FIG. 5 shows a linear array of MOPAs 600 comprising a GCSEL MO array 605 and PA array 610. Each PA in PA array 610 has an associated MO from MO array 605. MOPA array 600 is fabricated on one submount. Electrical connection to the individual MO and PA chips are in parallel (not shown), thus requiring a higher pump current as compared to the serial connection shown in FIG. 4. The resulting output beam from the linear MOPA array 600 has elliptical shape which long lateral dimension is generally defined by periodicity and total number of the individual PA emitters in the array 600.

In one embodiment, regarding operation of MOPA array 600, it is expected that the MO pump current pulse will be <0.5 nsec is 30 to 60 amps, while the PA pump current pulse width will be 2 to 5 nsec at 200 to 1,000 amps. Regarding resulting optical parameters for array 600, the combined pulsed output from the 10 SOAs is expected to be 200 to 400 nJ, while the pulsewidth for the output pulse is expected to be about 100 picoseconds.

FIG. 6( a) shows an arrangement of four (4) MOPAs in a star MOPA configuration. PA chips 705 are associated with MO chips 710. Bias connections and electrical supply lines are shown for providing electrical connections to pump MO 710 and PA 705. The supply lines for MO are shown as MO(+) and MO(−), while the electrical supply lines for PA 705 are shown as SOA (+) and SOA (−). Supply lines for MO and PA are on different planes (lines for MO raised) and thus do not contact when overlapping.

Since the output angle of the emission is not normal to the PA surface when an grating outcoupler is used, and the beam divergence is low, a Star symmetric location of the identical MOPAs will result in overlapping spots from the respective PAs. Since output beams from individual MOPAs are angled, the assembly shown provides a higher optical density on the plane of the overlapping spot. Such an arrangement provides a high level of brightness to a desired target as shown by the overlapping spot shown in FIG. 6( b). The same arrangement can be used for light sources with orthogonal linear polarization.

Using an array of MOPAs which individually emit at slightly different wavelengths, allows application of wavelength combining technique to increase brightness through a combination of wavelength constellations. The concepts of wavelength division multiplexing (WDM) can be implemented by spectrally combining an array of wavelengths, where each array is in a star configuration. If a 50 nm bandwidth is obtained and a 0.12 nm spectral width (at 3 db bandwidth) is provided by each PA, the star array can operate at an energy of 50 nm/0.12 nm*20 to 40 njoules/star=8.3 to 16.6 μjoules. If polarization multiplexing is used, the energy can be doubled to 16.6 to 33.2 μjoules.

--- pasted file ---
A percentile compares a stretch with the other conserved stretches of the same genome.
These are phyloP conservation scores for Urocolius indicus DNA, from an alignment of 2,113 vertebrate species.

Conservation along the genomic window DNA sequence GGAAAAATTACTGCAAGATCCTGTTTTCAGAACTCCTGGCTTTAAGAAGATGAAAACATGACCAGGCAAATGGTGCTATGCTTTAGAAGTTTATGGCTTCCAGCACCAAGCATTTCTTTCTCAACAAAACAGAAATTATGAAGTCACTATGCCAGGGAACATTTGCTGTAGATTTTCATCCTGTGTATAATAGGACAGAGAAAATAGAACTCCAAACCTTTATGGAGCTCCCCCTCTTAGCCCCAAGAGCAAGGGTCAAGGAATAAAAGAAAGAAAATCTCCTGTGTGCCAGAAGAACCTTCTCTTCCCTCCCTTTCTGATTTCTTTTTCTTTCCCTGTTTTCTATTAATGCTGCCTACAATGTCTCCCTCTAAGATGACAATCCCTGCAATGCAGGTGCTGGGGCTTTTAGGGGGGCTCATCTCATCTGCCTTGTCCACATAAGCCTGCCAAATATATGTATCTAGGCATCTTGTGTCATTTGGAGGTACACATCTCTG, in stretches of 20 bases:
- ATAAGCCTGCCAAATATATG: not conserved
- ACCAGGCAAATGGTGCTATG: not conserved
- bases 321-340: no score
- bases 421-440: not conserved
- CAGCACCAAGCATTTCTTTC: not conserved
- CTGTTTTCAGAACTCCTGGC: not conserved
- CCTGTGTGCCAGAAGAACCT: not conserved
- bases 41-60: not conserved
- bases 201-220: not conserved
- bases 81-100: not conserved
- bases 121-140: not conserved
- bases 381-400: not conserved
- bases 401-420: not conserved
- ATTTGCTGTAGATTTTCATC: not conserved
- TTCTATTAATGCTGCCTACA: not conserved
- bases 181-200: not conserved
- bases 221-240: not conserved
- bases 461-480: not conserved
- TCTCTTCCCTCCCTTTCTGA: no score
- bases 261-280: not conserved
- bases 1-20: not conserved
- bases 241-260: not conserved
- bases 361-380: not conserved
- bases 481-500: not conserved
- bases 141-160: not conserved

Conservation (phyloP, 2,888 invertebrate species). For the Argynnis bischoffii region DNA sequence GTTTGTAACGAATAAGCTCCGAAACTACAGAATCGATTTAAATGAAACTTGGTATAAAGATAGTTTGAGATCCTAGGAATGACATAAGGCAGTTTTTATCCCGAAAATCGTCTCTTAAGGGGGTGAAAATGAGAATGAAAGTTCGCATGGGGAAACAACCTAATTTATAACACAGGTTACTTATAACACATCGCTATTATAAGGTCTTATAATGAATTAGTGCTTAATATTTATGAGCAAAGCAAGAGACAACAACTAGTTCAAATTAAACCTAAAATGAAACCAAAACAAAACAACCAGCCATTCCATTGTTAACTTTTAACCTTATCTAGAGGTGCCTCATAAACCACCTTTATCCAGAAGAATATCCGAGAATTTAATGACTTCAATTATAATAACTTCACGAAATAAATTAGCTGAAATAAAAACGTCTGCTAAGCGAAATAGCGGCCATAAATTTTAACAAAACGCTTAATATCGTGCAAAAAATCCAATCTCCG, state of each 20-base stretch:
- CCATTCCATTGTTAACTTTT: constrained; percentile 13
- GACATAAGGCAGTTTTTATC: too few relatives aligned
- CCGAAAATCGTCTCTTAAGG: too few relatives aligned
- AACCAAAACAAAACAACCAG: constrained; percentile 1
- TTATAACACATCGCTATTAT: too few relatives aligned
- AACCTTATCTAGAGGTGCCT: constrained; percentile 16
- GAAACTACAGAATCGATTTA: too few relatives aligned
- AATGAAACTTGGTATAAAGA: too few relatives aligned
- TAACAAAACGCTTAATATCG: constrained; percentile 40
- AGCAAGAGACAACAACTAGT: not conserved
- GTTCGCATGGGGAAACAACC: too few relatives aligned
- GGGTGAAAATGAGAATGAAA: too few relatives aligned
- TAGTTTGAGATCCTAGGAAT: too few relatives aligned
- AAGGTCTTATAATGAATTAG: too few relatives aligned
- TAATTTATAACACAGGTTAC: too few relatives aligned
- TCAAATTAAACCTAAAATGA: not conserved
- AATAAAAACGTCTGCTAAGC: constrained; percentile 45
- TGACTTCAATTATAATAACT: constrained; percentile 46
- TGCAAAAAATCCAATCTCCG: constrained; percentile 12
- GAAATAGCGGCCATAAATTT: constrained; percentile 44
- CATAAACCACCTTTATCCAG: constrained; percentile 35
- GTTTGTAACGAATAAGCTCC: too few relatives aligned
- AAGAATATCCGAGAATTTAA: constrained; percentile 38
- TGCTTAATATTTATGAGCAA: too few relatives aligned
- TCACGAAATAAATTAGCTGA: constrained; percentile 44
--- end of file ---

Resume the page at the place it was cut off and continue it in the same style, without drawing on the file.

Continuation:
EXAMPLES

It should be understood that the Examples described below are provided for illustrative purposes only and do not in any way define the scope of the invention.

Experimental Results

Amplification of the gain-switching pulses from wavelength locked grating coupled device according to the invention were tested for the MOPA assembly based on coupling with integrated gratings based on MO 100 shown in FIG. 1( a). Both the MO 110 and PA 120 were driven by electrical pulses having durations that were less than 1 nanosecond. FIG. 7 presents a sample of the temporal pulse shaped emissions measured under optimal pumping of the MO and the PA. As shown in FIG. 7, optical pulses with a FWHM pulsewidth of 98 psec and a peak power of 130 W were obtained. The optical peak power was evaluated by integrating the recorded pulse temporal profile, yielding an estimated pulse energy of 59 nJ.

Optical pulse characteristics were obtained from the MOPA according to the invention operated in an ultrashort pumping condition (again, electrical pulses having durations that were less than 1 nanosecond). Pulse energy and pulsewidth are shown in FIG. 8( a) as a function of PA peak current, while FIG. 8( b) shows peak gain and peak power as a function of PA peak current. It is seen that in spite of increasing the total pulse energy with increasing the PA pumping, the peak power of the optical pulses became saturated due to optical pulse broadening. Comparative emission characteristics measured from the MOPA with different PA pumping are presented in Table 1 below.

TABLE 1
Compared characteristics of the MOPA which
MO operated in gain-switching regime.
Peak Pulse
Device description pulsewidth Power Energy
(active length/stripe width) psec W nJ
MO: WL DGR/GCSEL 98 130 59
(2 mm/200 um)/ 195 160 92
PA: tapered DGCSE
(4 mm/200 um-650 nm)

This invention can be embodied in other forms without departing from the spirit or essential attributes thereof and, accordingly, reference should be had to the following claims rather than the foregoing specification as indicating the scope of the invention.

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Classifications
U.S. Classification372/50.22, 372/32
International ClassificationH01S5/00
Cooperative ClassificationH01S5/1085, H01S5/028, H01S5/1014, H01S5/1082, H01S5/141, H01S5/187, H01S5/125
European ClassificationH01S5/187, H01S5/10T